For all those who believe that God created us, how would you feel if given an option to advise him? Or rather what would you advise him? That is precisely how I feel about a robo-advisor.
A machine created by me is advising me and my fellow beings? If I am so knowledgeable and could feed it to an algorithm, I should start a training class and educate others. But no, a bunch of so-called experts meets and gathers the requirements to design it, get the programmers to code it, the QA to test it and then make it live, not to forget the ever repeating cycle of maintaining and supporting these advisors.
The funniest part is that all this comes with a cheap price tag – hiring a human financial advisor could be a costly affair. Robo-advisors may be at an early stage but do come with power to drive the change. On the one hand they could be integrated with the Internet of Things (IoT) and artifiical intelligence (AI), on the other they are also responsible for creating more jobs.
Robo-advisors need integration with AI and IoT
The aim of the launch of robo-advisors is to help low-income individuals who find it hard to hire a financial advisor. For example, if Harley Davidson launches a prototype and it is available for people at a lower rate, who wouldn’t fall for it? The same goes for robo-advisors, the great gamble of advertising with a tagline – hire your financial advisor at a low price.
The hard reality is that you are clicking some buttons, filling out the form and submitting the information for an algorithm to decide how your hard-earned money should be invested.
Robo-advisors need integration with AI and IoTs. As an individual, rather than me filling/telling what risk-appetite I have, it should be conveyed with the stuff I own. As IoTs come into the picture, one can rate whether the refrigerator falls into the luxury brand or an average brand. Even a car, television and laptop could tell a lot more about my risk appetite.
With IoTs integration and AI fed to these robo-advisors, an individual could have real-time data of assets and liabilities and how his portfolio needs to be rearranged.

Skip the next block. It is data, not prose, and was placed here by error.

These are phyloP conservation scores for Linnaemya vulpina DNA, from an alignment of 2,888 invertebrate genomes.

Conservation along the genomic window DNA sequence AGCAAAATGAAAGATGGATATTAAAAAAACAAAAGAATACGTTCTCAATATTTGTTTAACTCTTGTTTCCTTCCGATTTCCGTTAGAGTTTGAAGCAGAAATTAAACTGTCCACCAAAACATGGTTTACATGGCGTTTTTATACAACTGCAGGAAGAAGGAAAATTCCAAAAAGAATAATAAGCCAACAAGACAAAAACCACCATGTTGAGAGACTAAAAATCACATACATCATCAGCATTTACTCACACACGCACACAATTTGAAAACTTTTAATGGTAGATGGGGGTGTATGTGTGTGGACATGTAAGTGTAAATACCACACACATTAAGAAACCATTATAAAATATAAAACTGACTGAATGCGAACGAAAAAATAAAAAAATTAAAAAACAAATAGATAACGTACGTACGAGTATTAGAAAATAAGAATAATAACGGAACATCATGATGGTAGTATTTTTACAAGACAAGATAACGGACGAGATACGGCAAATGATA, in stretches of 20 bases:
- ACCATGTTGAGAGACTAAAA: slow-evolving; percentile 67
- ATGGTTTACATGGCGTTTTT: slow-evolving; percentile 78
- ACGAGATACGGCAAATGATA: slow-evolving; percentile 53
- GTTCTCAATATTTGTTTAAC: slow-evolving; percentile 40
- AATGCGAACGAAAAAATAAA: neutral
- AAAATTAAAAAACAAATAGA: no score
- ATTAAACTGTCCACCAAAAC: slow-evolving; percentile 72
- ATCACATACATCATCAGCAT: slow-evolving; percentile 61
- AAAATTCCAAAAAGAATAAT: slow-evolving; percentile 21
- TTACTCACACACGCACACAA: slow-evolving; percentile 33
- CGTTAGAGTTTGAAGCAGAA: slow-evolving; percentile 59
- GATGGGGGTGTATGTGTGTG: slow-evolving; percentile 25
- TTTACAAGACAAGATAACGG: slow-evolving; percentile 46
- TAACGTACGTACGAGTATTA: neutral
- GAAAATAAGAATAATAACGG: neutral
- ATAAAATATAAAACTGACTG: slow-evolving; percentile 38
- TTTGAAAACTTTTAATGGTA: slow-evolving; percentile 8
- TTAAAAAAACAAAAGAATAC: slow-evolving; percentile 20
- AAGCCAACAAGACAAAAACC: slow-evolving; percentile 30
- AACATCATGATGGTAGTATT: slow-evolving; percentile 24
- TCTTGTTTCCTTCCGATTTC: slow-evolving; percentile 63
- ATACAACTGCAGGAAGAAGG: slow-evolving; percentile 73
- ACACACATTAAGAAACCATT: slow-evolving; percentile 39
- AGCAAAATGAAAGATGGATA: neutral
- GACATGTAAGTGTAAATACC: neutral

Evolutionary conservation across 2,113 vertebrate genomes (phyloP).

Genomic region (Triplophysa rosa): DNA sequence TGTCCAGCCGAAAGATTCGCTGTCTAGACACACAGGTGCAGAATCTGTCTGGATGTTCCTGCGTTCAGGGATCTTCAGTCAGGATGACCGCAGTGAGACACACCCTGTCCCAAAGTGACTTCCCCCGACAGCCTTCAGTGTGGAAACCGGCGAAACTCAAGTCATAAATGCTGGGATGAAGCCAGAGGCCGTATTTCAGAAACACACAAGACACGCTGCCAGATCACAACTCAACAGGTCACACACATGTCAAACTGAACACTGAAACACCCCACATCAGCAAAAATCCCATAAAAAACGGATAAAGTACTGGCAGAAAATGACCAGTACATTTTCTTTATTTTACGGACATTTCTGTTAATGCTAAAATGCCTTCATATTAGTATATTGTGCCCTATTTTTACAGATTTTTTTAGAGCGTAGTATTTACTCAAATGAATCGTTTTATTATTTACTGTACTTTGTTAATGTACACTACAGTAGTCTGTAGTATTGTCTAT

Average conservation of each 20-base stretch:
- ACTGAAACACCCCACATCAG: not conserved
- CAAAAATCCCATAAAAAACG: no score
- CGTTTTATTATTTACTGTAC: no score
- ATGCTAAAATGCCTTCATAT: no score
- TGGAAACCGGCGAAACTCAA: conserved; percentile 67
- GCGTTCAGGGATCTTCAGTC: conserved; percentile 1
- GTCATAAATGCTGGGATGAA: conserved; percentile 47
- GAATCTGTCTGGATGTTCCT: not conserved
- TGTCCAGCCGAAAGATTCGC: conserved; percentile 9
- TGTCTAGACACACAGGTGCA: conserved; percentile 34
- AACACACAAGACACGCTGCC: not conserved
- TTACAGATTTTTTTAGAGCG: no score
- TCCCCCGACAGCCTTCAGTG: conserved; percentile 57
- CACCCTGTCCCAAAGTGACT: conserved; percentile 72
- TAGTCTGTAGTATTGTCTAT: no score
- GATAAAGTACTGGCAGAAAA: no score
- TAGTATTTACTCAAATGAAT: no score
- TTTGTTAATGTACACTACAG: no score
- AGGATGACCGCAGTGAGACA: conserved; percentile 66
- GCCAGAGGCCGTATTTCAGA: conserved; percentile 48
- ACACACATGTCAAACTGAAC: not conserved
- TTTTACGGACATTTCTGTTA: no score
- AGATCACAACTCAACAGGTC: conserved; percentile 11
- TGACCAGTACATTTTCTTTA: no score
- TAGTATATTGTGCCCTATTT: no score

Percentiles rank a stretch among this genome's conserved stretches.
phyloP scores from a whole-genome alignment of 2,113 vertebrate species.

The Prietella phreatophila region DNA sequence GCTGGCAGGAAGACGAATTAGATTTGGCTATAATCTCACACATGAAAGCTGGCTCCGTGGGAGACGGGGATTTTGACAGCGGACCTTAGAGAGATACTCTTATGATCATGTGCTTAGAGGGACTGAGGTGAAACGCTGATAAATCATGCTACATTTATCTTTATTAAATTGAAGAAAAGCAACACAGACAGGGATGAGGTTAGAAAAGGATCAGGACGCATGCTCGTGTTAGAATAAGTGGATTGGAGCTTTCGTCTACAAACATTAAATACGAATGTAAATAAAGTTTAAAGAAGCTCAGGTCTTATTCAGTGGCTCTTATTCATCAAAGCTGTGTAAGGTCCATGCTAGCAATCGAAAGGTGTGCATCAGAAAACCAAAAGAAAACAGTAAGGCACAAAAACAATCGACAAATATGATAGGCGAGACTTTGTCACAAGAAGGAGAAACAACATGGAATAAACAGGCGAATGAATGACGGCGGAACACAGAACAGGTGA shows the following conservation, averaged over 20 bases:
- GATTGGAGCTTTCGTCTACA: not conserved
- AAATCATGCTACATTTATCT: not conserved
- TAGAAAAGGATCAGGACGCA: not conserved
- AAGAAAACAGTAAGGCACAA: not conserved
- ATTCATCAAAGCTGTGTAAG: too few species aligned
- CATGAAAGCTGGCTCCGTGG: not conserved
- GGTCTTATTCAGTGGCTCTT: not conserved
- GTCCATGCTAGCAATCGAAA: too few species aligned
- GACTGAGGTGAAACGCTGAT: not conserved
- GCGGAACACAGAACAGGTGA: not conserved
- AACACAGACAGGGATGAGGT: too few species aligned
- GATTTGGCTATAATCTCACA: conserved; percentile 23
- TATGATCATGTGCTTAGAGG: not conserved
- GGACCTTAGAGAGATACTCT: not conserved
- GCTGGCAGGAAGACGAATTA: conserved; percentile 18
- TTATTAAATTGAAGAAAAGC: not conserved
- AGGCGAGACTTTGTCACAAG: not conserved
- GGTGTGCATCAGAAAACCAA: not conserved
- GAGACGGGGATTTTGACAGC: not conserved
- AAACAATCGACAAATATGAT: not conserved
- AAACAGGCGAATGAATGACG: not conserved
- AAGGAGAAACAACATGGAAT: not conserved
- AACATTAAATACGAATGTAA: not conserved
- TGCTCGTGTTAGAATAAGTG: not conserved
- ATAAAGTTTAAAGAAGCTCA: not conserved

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Just in the case of an emergency like a car accident happening, a car could assess the damage and send the information to the insurance firm, which could then be passed to the robo-advisor balancing my portfolio. Would that be too much to ask for?
How robo-advisors are creating more jobs
Whoever believes that automation could destroy jobs, look at how robo-advisors have created more jobs. The latest industry data from Bloomberg shows that passively managed stock mutual funds and ETFs gathered $257 billion worth of assets in 2015 compared to redemptions of $108 billion at actively managed funds.
Of this figure, pure robo-advisors are estimated to control roughly $50 billion worth of assets as of 2015, although the inclusion of hybrid firms pushes this number much higher.
With businesses making profits with robo-advisors, established companies like Morgan Stanley, Bank of America and Wells Fargo have started investing and planning in robo-advisors. In fact, many entrepreneurs are already exploring the idea beyond just advising. A new project means new hiring, new technologies, new licenses, new content, new experts, new sales, new clients and hence new jobs!
Robo-advisors are here to stay, it’s hard to believe, but we are at a juncture where technology has overpowered our brain, and every moment we seek technology to answer our quest. Be it to know the shortest route to our office, or whether it will rain. From personal to professional we all seek advice at each level…. so undoubtedly. robo-advisors are here to stay!
This article was written by Samiksha Seth, a Research Consultant and Content Strategist.